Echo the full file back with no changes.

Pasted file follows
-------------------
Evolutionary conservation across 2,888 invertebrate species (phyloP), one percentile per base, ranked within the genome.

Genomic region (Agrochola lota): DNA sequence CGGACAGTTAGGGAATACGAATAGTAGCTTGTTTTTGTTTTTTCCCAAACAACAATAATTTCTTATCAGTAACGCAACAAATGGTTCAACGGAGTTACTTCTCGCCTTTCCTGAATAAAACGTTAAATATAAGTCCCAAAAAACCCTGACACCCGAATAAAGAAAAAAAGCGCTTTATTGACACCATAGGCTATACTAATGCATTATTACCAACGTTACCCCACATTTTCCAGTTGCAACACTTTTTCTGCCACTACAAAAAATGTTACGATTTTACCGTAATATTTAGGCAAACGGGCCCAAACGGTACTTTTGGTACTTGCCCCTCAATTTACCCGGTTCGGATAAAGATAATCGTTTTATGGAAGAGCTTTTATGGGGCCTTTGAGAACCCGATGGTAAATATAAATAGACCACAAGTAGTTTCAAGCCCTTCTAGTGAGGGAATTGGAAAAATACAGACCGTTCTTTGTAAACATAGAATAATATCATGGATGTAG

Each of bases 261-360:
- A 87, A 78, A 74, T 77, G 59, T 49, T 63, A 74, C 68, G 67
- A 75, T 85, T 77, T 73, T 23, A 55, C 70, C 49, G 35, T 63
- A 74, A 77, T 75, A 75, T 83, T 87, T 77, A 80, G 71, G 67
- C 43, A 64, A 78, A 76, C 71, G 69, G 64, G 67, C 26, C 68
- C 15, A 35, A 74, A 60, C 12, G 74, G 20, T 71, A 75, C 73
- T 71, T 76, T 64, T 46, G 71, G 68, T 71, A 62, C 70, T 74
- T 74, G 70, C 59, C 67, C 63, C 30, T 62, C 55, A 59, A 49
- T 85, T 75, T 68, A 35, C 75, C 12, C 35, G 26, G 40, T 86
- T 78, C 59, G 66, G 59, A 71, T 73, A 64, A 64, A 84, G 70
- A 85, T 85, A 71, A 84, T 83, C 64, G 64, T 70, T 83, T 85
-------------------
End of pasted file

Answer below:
Evolutionary conservation across 2,888 invertebrate species (phyloP), one percentile per base, ranked within the genome.

Genomic region (Agrochola lota): DNA sequence CGGACAGTTAGGGAATACGAATAGTAGCTTGTTTTTGTTTTTTCCCAAACAACAATAATTTCTTATCAGTAACGCAACAAATGGTTCAACGGAGTTACTTCTCGCCTTTCCTGAATAAAACGTTAAATATAAGTCCCAAAAAACCCTGACACCCGAATAAAGAAAAAAAGCGCTTTATTGACACCATAGGCTATACTAATGCATTATTACCAACGTTACCCCACATTTTCCAGTTGCAACACTTTTTCTGCCACTACAAAAAATGTTACGATTTTACCGTAATATTTAGGCAAACGGGCCCAAACGGTACTTTTGGTACTTGCCCCTCAATTTACCCGGTTCGGATAAAGATAATCGTTTTATGGAAGAGCTTTTATGGGGCCTTTGAGAACCCGATGGTAAATATAAATAGACCACAAGTAGTTTCAAGCCCTTCTAGTGAGGGAATTGGAAAAATACAGACCGTTCTTTGTAAACATAGAATAATATCATGGATGTAG

Each of bases 261-360:
- A 87, A 78, A 74, T 77, G 59, T 49, T 63, A 74, C 68, G 67
- A 75, T 85, T 77, T 73, T 23, A 55, C 70, C 49, G 35, T 63
- A 74, A 77, T 75, A 75, T 83, T 87, T 77, A 80, G 71, G 67
- C 43, A 64, A 78, A 76, C 71, G 69, G 64, G 67, C 26, C 68
- C 15, A 35, A 74, A 60, C 12, G 74, G 20, T 71, A 75, C 73
- T 71, T 76, T 64, T 46, G 71, G 68, T 71, A 62, C 70, T 74
- T 74, G 70, C 59, C 67, C 63, C 30, T 62, C 55, A 59, A 49
- T 85, T 75, T 68, A 35, C 75, C 12, C 35, G 26, G 40, T 86
- T 78, C 59, G 66, G 59, A 71, T 73, A 64, A 64, A 84, G 70
- A 85, T 85, A 71, A 84, T 83, C 64, G 64, T 70, T 83, T 85